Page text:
Back to School: What's Next for Youth with Disabilities
With the new school year kicking off, fall brings excitement and anticipation for many students. The return of school routines, learning about favorite subjects, and seeing school friends and teachers again are all important parts of the “back to school” season. At the same time, high school youth, especially youth with disabilities, should be thinking about, and planning for, what’s next after completing high school.
At the U.S. Department of Health and Human Services’ Administration on Intellectual and Developmental Disabilities’ (AIDD), we want to see more meaningful opportunities for youth to pursue their post-secondary education and employment goals. We are working with the U.S. Department of Labor’s Office of Disability Employment Policy (ODEP) and with agencies in several states to expand and promote integrated employment as the first option for people with significant disabilities, as well as supporting improved college options for youth with ID/DD.
Whether it is continuing education or going to work, you should know that there is support available to help you achieve those “what’s next?” goals! Here are some of the resources and opportunities available to students with disabilities:
- Think College! Are you considering attending college or university? A project of the Institute for Community Inclusion at the University of Massachusetts Boston, funded in part by AIDD, Think College! provides information about college options for people with intellectual and developmental disabilities. Visit the Think College! website.
- Ticket to Work and Work Incentives: Ticket to Work and Work Incentives provide support for Social Security Disability Insurance (SSDI) or Supplemental Security Income (SSI) beneficiaries ages 18 through 64 who are ready to work. Learn more by attending a WISE Webinar and discover popular student work incentives such as the Student Earned Income Exclusion and Plan to Achieve Self Support. Also, speak with program representatives and ask questions through social media engagement activities, such as a Facebook Question & Answer session or a Twitter Chat. Follow Ticket to Work on Facebook and Twitter to learn about upcoming events. You can also call the Ticket to Work Help Line at 1-866-968-7842 (V) /866-833-2967(TTY/TDD), M - F 8:00 AM - 8:00 PM EST or by email at firstname.lastname@example.org to get your questions answered and to get started with the program.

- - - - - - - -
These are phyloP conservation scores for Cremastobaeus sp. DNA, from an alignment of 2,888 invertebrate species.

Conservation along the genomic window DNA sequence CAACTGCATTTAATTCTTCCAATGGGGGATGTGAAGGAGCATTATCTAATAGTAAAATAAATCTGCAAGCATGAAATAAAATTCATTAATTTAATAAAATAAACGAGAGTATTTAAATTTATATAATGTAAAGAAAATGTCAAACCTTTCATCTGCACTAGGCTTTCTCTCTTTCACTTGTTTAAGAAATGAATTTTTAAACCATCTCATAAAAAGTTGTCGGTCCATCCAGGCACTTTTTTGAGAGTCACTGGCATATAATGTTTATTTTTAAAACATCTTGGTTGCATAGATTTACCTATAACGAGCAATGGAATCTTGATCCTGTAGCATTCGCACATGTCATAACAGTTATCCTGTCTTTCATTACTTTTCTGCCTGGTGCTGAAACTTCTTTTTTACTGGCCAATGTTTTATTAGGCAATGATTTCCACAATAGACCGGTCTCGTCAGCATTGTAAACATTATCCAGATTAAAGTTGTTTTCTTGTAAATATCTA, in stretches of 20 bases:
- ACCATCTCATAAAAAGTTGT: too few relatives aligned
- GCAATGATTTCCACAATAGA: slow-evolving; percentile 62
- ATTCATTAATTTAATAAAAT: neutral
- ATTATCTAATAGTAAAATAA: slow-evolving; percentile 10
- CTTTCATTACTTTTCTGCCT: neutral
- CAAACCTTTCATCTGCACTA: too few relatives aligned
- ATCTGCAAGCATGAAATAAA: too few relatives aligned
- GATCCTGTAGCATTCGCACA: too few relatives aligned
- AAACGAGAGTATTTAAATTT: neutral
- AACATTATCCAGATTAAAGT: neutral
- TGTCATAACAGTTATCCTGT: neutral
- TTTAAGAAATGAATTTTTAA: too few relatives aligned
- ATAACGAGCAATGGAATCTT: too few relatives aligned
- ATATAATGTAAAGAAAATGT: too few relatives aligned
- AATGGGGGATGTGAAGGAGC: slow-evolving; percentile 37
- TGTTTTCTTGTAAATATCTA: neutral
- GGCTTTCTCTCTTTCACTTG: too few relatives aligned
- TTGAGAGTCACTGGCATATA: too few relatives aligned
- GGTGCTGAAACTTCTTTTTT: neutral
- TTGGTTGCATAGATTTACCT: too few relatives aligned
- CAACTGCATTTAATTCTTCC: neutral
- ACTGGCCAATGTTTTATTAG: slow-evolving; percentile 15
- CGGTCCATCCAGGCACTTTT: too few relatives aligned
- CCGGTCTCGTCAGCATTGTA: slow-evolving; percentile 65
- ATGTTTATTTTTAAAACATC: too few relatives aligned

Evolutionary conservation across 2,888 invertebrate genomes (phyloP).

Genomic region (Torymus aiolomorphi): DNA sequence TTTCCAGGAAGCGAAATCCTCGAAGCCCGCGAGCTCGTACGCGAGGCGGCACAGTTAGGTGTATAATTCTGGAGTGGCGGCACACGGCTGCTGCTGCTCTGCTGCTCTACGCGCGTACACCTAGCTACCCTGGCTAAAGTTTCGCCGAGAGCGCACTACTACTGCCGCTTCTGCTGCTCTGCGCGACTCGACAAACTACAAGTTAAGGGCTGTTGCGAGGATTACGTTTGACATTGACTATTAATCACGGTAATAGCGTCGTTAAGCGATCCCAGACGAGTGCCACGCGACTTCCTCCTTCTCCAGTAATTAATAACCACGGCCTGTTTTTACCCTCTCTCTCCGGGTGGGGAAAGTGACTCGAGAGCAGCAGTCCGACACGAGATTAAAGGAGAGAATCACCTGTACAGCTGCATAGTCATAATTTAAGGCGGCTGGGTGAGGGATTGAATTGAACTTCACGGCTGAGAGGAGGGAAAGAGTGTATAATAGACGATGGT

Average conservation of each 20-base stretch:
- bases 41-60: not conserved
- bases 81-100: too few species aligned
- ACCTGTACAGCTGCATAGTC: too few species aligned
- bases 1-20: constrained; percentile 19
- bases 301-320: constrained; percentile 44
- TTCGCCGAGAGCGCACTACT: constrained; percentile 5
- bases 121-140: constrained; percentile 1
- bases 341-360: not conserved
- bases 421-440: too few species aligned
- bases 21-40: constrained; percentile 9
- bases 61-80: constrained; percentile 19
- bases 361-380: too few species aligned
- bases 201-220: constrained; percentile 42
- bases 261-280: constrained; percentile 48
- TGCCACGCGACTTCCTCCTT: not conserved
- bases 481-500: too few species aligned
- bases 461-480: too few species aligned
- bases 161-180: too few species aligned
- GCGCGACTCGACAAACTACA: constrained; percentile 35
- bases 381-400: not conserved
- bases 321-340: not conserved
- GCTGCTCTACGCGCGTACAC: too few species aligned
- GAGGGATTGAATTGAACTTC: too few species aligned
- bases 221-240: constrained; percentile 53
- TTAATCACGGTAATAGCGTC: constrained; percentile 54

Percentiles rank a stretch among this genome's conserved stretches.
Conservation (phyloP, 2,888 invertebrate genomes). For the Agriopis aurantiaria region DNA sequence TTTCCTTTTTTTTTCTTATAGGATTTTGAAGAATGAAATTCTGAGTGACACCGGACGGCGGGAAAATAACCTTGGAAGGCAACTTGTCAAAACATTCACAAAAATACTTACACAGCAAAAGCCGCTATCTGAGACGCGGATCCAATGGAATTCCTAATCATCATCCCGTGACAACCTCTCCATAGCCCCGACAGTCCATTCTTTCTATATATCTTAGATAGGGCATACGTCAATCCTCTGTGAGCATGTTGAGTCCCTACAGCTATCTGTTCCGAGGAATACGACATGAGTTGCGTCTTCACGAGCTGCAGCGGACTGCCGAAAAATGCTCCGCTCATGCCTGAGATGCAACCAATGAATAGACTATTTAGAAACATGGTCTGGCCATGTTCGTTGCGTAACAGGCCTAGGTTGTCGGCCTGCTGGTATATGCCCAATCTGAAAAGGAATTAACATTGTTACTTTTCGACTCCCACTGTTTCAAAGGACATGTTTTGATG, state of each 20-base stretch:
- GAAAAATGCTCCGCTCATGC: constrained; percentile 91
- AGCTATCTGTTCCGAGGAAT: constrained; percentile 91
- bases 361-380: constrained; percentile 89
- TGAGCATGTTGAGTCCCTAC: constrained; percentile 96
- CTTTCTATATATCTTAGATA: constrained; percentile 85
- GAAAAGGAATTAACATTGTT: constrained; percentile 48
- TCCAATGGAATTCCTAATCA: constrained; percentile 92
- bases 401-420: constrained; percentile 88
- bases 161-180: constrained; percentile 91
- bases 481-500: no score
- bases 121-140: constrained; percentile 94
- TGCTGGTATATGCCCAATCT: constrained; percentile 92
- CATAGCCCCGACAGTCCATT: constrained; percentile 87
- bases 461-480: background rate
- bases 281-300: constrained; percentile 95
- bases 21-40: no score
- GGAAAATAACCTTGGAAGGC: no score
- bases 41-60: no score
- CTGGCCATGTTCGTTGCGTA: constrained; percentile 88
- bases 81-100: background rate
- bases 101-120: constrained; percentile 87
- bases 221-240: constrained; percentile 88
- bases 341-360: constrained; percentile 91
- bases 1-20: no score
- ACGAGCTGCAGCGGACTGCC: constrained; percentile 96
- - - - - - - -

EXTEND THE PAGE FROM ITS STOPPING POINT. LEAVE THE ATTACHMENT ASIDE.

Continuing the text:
- Internships: Internships are a great way to explore and expose oneself to a career area of interest and build a professional network. Below is a list of internship opportunities. It is by no means a complete list, so feel free to check with your school or community career center or conduct some personal research for opportunities that match your interests:
- The White House Internship Program: A Public Service Leadership Program
- The Workforce Recruitment Program for College Students with Disabilities
- AAPD Internship program
- Washington Center Internship program: http://www.twc.edu/
Project Search: http://www.projectsearch.us/
- Transition tips: Read tips on transitioning from school to work and on popular issues like disability disclosure:
- Guideposts to Success: http://www.ncwd-youth.info/guideposts
- Transition: School to Work
- Building a Resume: Tips for Youth with Disabilities
- "Interview Tips for New Grads with Autism Spectrum Disorders"
- Pre-Offer, Disability-Related Questions: Dos and Don’ts (PDF)
- Strategies to Consider in Seeking Employment
- Soft Skills to Pay the Bills — Mastering Soft Skills for Workplace Success
- "The 411 on Disability Disclosure: A Workbook for Youth with Disabilities"
Finishing high school is just the beginning of your adventures as a young adult, and transition planning for youth with disabilities is critically important for success! After so many years of working hard to complete your elementary and secondary schooling, I encourage you to continue your education at college or find a job that you love, using your interests, talents, passions and skills. We know that work is more than earning a paycheck – it is the key to true community inclusion, meaningful days and living a self-determined life!
It’s never too early to start planning. Tell us about your personal goals for what’s next for you in education or employment in the comment area below, and please feel free to ask any questions.
I wish you the best in the school year ahead, and in your post-school journey!
Commissioner of Administration on Developmental Disabilities,
Administration for Children and Families, Department of Health and Human Services